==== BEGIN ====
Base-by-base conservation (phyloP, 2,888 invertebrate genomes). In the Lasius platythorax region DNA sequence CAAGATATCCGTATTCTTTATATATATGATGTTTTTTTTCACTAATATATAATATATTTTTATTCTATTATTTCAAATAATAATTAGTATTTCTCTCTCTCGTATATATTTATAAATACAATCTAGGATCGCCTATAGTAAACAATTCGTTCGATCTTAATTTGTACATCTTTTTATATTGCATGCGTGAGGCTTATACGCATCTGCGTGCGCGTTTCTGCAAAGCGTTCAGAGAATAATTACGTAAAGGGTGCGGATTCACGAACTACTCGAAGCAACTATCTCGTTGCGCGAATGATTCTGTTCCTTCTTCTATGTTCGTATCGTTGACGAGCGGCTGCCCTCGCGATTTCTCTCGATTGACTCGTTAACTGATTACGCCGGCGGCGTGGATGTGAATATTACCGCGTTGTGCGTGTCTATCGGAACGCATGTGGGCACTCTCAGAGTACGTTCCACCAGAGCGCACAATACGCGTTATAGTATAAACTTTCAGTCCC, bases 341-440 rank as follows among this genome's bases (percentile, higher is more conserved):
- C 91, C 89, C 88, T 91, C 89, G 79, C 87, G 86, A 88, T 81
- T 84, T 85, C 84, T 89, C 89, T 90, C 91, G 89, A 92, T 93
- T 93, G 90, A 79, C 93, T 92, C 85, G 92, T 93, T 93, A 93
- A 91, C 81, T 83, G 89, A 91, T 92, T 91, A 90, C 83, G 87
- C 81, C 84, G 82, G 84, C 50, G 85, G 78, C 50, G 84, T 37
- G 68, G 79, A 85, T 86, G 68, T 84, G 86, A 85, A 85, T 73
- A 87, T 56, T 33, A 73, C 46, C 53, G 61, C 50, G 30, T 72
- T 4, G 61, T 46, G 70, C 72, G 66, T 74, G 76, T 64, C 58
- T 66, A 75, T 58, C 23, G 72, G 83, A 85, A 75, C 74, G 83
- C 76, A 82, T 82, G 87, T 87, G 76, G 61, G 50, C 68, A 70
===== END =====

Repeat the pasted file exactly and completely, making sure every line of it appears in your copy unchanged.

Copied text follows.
Base-by-base conservation (phyloP, 2,888 invertebrate genomes). In the Lasius platythorax region DNA sequence CAAGATATCCGTATTCTTTATATATATGATGTTTTTTTTCACTAATATATAATATATTTTTATTCTATTATTTCAAATAATAATTAGTATTTCTCTCTCTCGTATATATTTATAAATACAATCTAGGATCGCCTATAGTAAACAATTCGTTCGATCTTAATTTGTACATCTTTTTATATTGCATGCGTGAGGCTTATACGCATCTGCGTGCGCGTTTCTGCAAAGCGTTCAGAGAATAATTACGTAAAGGGTGCGGATTCACGAACTACTCGAAGCAACTATCTCGTTGCGCGAATGATTCTGTTCCTTCTTCTATGTTCGTATCGTTGACGAGCGGCTGCCCTCGCGATTTCTCTCGATTGACTCGTTAACTGATTACGCCGGCGGCGTGGATGTGAATATTACCGCGTTGTGCGTGTCTATCGGAACGCATGTGGGCACTCTCAGAGTACGTTCCACCAGAGCGCACAATACGCGTTATAGTATAAACTTTCAGTCCC, bases 341-440 rank as follows among this genome's bases (percentile, higher is more conserved):
- C 91, C 89, C 88, T 91, C 89, G 79, C 87, G 86, A 88, T 81
- T 84, T 85, C 84, T 89, C 89, T 90, C 91, G 89, A 92, T 93
- T 93, G 90, A 79, C 93, T 92, C 85, G 92, T 93, T 93, A 93
- A 91, C 81, T 83, G 89, A 91, T 92, T 91, A 90, C 83, G 87
- C 81, C 84, G 82, G 84, C 50, G 85, G 78, C 50, G 84, T 37
- G 68, G 79, A 85, T 86, G 68, T 84, G 86, A 85, A 85, T 73
- A 87, T 56, T 33, A 73, C 46, C 53, G 61, C 50, G 30, T 72
- T 4, G 61, T 46, G 70, C 72, G 66, T 74, G 76, T 64, C 58
- T 66, A 75, T 58, C 23, G 72, G 83, A 85, A 75, C 74, G 83
- C 76, A 82, T 82, G 87, T 87, G 76, G 61, G 50, C 68, A 70